Depending on what your interested in trips aboard the Potomac Eagle
Scenic Railroad can last from between four hours to all day. Along with
the railroad's daily excursions it also operates special events like
the Loy Special, Murder Mystery trains, fall foliage trips (be sure and
have your camera!), and the exclusive all day trips just to name a few.
Their trains operate April through November each year with October
being the busiest time of the season as folks scramble for tickets
aboard the very popular fall foliage trips mentioned above. While these
trains operate each and every day of October, if you are interested in
catching one it might be a good idea to book in advance to be sure that
you get a seat.
As for a typical excursion trip aboard the Potomac Eagle, you have your choice of accommodation; outdoor,
indoor, or ride in style. If you are interested in riding the train
outside, which many folks really enjoy (especially during the fall
season), you will do so in their converted gondola car that is
retrofitted with benches. Indoor riding includes seating in a standard coach
or their upscale club and diner cars. Naturally, the club and diner
are more expensive when booking your trip. However, they offer
comfortable seating and on-board meals allowing for quite the memorable
It should be noted that the Potomac Eagle Scenic operates over a line
owned and maintained by the State of West Virginia, which also hosts
freight service, known as the South Branch Valley Railroad. The little
South Branch Valley Railroad (SBVR) is a shortline operating on a former
B&O branch line in the Eastern Panhandle of West Virginia and is
headquartered in Petersburg. The SBVR was started in the late 1970s
when the Chessie System (predecessor to today’s CSX Transportation) was
interested in selling off the line. Realizing the potential the branch
still carried in terms of business as well as its economic impact on the
region, West Virginia stepped in and purchased it.
Once West Virginia purchased purchased the former B&O route it spent roughly $5 million on the line during its first ten years of service upgrading the route,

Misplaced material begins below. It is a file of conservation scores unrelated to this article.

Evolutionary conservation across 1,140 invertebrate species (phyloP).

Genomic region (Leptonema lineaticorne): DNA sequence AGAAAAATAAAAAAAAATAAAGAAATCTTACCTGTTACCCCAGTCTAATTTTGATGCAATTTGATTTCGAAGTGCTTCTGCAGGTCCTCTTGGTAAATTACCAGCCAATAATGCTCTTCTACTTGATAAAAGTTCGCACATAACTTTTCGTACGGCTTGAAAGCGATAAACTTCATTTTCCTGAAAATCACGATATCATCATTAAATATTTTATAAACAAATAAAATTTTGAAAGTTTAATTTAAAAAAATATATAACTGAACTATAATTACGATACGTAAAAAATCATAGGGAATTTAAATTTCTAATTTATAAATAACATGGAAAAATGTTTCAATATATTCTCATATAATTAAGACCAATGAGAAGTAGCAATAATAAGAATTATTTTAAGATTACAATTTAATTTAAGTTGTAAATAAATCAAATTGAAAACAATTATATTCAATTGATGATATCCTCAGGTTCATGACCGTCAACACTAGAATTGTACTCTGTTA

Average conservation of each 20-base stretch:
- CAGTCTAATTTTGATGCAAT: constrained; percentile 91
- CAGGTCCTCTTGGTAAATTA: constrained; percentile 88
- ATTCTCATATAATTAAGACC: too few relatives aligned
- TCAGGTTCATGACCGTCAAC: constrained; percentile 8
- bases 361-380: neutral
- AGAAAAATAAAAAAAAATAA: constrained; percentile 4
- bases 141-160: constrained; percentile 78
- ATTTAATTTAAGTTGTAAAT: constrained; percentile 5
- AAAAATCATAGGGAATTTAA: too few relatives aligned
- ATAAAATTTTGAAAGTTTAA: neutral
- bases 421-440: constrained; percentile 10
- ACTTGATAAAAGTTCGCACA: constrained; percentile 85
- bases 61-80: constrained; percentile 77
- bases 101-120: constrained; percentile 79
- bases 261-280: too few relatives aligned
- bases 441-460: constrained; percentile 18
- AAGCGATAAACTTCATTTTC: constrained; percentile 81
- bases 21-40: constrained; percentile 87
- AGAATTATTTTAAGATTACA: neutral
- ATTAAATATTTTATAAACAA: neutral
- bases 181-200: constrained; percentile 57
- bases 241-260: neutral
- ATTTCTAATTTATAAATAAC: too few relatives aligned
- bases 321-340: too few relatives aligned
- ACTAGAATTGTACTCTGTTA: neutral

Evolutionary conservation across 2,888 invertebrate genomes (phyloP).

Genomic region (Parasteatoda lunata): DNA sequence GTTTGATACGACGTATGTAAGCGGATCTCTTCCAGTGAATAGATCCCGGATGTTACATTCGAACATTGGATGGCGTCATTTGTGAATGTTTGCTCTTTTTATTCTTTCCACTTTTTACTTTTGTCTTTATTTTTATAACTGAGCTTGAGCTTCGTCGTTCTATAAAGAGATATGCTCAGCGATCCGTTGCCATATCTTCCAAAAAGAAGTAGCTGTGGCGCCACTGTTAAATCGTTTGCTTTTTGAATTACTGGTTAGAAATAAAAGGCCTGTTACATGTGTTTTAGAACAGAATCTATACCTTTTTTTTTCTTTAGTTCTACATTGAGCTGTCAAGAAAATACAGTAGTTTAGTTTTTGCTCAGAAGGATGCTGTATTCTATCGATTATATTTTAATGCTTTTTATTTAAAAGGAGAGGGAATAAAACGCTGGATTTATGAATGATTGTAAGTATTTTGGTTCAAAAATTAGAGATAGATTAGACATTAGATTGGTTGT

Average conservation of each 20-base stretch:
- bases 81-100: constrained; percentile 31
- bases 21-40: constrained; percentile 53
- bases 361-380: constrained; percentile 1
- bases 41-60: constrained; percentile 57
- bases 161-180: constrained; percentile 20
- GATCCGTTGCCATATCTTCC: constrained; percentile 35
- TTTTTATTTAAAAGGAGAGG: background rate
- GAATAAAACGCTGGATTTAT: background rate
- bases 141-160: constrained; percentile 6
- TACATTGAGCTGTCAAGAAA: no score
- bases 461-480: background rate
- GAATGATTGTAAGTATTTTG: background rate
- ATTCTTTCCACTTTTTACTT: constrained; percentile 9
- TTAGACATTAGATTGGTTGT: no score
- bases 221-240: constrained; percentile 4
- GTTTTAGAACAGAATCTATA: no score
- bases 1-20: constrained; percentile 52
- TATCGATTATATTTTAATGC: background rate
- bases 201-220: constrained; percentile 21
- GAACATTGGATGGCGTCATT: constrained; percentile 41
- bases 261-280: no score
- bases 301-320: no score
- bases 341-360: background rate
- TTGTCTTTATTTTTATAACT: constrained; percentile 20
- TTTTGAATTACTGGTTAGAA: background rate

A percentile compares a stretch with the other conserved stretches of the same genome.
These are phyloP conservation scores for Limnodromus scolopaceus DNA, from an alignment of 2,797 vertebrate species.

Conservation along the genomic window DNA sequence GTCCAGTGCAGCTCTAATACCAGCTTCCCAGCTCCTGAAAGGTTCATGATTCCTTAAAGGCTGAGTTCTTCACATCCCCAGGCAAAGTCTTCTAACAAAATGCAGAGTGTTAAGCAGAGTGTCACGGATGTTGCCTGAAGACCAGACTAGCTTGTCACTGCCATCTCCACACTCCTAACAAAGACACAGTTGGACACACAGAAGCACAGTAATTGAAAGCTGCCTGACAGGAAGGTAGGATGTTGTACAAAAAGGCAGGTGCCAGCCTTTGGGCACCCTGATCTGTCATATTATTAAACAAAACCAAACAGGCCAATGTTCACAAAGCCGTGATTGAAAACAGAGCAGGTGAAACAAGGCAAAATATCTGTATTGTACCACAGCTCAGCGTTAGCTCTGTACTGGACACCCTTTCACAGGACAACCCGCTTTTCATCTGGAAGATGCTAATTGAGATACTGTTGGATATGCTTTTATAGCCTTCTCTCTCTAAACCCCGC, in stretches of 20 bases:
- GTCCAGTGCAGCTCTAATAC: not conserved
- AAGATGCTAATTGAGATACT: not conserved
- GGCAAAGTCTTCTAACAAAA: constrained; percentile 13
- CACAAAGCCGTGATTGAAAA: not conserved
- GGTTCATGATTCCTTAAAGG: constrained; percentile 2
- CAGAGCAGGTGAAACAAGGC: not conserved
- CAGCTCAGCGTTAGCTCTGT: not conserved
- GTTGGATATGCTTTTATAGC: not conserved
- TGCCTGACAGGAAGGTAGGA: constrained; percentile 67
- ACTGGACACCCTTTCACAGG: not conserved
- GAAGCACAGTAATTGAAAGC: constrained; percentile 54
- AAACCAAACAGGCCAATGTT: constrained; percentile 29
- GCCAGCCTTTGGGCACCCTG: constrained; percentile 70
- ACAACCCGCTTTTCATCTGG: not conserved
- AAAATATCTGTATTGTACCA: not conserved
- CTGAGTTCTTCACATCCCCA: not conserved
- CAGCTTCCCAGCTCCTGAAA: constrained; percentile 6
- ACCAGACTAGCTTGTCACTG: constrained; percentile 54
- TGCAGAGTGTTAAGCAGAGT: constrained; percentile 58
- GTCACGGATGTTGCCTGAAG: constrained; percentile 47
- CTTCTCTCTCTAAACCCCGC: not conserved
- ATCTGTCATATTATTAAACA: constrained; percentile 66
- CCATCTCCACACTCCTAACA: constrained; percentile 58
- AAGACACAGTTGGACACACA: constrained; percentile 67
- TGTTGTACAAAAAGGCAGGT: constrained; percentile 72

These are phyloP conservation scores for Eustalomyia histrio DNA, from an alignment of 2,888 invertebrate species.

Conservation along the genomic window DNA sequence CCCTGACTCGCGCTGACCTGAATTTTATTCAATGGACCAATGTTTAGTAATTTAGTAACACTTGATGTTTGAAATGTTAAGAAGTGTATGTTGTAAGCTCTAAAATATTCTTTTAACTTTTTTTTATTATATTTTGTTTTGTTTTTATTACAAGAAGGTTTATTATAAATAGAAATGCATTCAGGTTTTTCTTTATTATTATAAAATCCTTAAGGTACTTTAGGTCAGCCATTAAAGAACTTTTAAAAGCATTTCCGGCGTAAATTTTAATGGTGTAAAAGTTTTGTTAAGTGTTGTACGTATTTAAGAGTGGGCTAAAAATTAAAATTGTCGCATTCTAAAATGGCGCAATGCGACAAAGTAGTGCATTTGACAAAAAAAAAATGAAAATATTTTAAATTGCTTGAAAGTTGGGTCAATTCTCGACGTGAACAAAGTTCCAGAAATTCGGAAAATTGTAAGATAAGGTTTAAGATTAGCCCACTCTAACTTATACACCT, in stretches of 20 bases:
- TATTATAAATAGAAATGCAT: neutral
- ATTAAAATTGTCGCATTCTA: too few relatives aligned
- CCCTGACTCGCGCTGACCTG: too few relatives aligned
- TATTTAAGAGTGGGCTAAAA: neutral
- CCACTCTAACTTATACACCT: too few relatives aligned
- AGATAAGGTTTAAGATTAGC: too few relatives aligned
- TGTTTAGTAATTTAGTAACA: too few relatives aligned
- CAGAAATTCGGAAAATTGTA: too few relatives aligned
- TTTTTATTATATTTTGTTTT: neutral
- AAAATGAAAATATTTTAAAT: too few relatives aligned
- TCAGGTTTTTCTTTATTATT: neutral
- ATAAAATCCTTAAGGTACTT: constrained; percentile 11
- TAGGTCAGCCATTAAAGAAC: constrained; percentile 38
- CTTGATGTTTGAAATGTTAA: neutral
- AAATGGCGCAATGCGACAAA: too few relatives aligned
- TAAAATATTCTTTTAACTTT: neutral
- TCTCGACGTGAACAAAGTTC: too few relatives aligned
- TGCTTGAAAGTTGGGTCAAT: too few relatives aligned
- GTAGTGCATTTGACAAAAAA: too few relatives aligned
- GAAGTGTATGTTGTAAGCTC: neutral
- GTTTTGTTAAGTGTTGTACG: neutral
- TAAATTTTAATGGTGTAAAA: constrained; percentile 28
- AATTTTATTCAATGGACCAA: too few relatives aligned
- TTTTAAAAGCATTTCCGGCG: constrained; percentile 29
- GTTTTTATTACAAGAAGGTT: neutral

which had been mostly neglected and given up for dead by Chessie
System. Soon after doing so the state named the South Branch Valley
Railroad as operator of the line making it the first, and one of the
most profitable, operations ever attempted by a public entity. Today,
when riding the Potomac Eagle Scenic Railroad, although you may not know
it, the line now features nearly 26 miles of seamless, welded rail,
which allows for a much smoother and gentler ride. For power the Potomac Eagle typically employs four EMD
locomotives (all of which also occasionally pull double-duty hauling
freight trains when excursions aren't operating making for the quite the
photogenic for rail historians and train enthusiasts as B&O,
C&O, and Chessie System-painted locomotives lead the way). They include:
· Baltimore & Ohio GP9 #6604: Painted in original B&O passenger livery.
· Chessie System GP9 #6240: Painted in original Chessie System livery.
· Chesapeake & Ohio F3Au #8016: Painted in original C&O passenger livery although originally owned by the Clinchfield Railroad.
· Potomac Eagle F7A #722: Painted in Potomac Eagle Scenic colors and originally owned by the Bessemer & Lake Erie.
If you're after a trip which offers spectacular scenery in a quiet, bucolic, location the Potomac Eagle Scenic Railroad is a must visit. For more information about the Potomac Eagle Scenic Railroad please click here to visit their website. I would strongly recommend checking out their website if you are seriously considering a visit to Romney, as it offers everything you need to know such as calendar dates, available ride options, pricing, and much more. For more information about excursion trains like the Potomac Eagle Scenic Railroad you might want to consider the book Tourist Trains Guidebook, which is put together by the editors of Kalmbach Publishing's Trains
Tourist Train Information
Potomac Eagle Scenic Railroad